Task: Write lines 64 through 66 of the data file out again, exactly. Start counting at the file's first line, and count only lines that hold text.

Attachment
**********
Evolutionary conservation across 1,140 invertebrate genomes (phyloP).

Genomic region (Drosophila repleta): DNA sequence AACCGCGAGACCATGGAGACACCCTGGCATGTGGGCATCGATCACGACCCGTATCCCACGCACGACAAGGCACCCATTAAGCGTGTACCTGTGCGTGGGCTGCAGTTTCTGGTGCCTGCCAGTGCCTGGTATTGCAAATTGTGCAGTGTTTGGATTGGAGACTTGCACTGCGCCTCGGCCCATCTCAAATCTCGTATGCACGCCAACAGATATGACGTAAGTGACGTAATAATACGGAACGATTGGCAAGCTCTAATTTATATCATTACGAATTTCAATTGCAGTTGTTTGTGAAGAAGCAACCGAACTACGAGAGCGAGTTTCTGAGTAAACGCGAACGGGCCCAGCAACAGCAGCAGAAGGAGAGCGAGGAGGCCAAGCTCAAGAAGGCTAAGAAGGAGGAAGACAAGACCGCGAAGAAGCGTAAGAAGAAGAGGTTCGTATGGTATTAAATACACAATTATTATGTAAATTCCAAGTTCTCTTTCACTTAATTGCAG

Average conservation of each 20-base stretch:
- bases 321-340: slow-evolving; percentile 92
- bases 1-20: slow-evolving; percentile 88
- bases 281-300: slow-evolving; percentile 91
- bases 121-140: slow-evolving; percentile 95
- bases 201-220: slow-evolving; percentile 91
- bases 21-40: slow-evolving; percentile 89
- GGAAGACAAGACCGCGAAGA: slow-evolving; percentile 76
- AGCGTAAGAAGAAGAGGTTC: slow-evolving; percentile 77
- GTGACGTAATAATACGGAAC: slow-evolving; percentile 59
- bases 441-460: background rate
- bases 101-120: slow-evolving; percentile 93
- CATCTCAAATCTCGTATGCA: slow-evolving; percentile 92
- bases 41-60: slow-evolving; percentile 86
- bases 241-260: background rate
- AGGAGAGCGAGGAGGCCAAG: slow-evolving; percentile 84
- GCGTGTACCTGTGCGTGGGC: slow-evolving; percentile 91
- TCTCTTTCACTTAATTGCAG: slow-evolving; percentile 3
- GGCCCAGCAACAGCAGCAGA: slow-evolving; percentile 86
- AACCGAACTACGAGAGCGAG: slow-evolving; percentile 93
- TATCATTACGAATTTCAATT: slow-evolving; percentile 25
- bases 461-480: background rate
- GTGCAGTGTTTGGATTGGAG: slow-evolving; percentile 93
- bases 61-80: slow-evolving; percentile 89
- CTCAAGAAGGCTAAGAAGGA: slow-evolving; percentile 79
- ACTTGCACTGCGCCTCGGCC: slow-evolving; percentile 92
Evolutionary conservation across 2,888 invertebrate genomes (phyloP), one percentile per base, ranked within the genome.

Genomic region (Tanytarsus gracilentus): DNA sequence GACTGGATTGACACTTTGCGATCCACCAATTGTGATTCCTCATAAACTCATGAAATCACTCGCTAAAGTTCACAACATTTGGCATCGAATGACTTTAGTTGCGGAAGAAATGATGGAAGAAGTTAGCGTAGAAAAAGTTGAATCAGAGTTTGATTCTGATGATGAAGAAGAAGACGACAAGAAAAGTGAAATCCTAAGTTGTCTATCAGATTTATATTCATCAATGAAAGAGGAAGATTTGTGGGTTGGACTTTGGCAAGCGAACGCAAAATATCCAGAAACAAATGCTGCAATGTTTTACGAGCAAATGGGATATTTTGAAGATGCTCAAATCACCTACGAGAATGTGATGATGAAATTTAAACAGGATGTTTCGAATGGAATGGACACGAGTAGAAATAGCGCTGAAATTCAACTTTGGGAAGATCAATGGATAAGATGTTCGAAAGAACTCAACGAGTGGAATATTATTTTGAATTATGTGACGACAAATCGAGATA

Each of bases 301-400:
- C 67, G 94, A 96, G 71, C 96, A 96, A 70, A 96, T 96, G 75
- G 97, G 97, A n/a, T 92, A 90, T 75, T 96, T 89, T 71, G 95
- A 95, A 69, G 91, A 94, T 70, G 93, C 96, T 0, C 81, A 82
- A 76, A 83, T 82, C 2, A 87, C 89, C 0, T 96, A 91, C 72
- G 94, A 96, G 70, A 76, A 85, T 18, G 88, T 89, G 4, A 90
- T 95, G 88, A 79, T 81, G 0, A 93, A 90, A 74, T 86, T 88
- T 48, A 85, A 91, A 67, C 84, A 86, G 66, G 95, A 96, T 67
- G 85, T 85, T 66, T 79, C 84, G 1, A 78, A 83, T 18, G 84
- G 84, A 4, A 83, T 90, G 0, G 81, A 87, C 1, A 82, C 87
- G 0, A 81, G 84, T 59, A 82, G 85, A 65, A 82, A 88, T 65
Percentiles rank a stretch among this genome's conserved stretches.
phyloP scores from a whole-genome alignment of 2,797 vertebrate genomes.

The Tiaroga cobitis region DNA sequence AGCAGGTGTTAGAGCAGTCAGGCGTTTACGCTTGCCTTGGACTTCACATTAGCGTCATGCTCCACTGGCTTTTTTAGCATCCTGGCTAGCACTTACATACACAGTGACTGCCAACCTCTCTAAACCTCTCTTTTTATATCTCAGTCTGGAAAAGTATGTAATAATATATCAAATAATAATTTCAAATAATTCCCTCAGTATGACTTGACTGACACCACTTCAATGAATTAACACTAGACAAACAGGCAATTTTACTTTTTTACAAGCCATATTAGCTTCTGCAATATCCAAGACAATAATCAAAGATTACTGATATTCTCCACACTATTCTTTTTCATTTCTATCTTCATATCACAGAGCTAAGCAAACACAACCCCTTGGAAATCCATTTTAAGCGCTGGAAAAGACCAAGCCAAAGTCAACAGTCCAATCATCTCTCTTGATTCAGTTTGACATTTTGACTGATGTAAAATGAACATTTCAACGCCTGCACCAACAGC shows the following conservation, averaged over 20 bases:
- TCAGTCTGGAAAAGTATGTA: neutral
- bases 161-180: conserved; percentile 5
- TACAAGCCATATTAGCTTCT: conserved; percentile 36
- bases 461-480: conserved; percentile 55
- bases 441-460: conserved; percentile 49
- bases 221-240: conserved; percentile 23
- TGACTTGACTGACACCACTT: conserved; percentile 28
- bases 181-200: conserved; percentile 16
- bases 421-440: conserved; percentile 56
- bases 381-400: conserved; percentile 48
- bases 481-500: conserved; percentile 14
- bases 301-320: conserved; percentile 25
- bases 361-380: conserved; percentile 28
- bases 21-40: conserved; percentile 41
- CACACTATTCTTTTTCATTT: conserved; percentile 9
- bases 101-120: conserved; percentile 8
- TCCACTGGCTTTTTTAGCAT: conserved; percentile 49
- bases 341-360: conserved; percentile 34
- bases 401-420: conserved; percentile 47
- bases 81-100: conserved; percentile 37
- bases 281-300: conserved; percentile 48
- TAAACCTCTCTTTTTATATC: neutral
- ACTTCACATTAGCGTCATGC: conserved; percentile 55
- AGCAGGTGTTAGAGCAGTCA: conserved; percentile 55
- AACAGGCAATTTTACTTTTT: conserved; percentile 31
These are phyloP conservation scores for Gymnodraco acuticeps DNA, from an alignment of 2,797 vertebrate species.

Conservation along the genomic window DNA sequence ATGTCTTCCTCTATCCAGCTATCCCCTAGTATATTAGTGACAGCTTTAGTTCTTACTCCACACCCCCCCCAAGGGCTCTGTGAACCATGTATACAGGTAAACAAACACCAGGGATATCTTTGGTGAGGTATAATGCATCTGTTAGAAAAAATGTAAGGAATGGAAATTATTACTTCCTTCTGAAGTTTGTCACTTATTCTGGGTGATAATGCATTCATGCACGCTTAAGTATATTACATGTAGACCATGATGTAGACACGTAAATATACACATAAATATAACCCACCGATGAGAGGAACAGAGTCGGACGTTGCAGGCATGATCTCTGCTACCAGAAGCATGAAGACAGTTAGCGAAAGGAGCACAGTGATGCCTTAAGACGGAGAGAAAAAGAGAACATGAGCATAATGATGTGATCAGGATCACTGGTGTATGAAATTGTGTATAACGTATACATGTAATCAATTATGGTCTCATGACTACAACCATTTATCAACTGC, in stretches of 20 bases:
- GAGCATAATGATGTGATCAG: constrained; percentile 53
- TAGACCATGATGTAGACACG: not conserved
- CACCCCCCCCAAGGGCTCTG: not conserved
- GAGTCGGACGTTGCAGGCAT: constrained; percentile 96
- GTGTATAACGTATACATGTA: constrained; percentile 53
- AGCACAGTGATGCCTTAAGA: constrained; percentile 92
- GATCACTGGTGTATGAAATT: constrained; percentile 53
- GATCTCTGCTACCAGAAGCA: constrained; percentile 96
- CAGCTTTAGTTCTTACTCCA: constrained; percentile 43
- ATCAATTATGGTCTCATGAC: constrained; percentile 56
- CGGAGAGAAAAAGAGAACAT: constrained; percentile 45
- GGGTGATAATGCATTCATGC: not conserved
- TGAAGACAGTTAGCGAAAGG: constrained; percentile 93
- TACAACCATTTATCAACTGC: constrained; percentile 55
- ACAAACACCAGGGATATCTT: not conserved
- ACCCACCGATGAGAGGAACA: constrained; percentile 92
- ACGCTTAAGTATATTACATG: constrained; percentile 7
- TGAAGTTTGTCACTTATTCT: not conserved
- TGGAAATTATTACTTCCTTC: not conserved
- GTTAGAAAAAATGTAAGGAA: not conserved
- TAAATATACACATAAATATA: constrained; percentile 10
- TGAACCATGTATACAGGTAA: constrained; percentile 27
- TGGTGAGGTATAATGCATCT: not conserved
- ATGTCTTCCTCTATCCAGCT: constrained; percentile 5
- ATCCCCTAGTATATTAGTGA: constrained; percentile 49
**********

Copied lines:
- bases 81-100: conserved; percentile 37
- bases 281-300: conserved; percentile 48
- TAAACCTCTCTTTTTATATC: neutral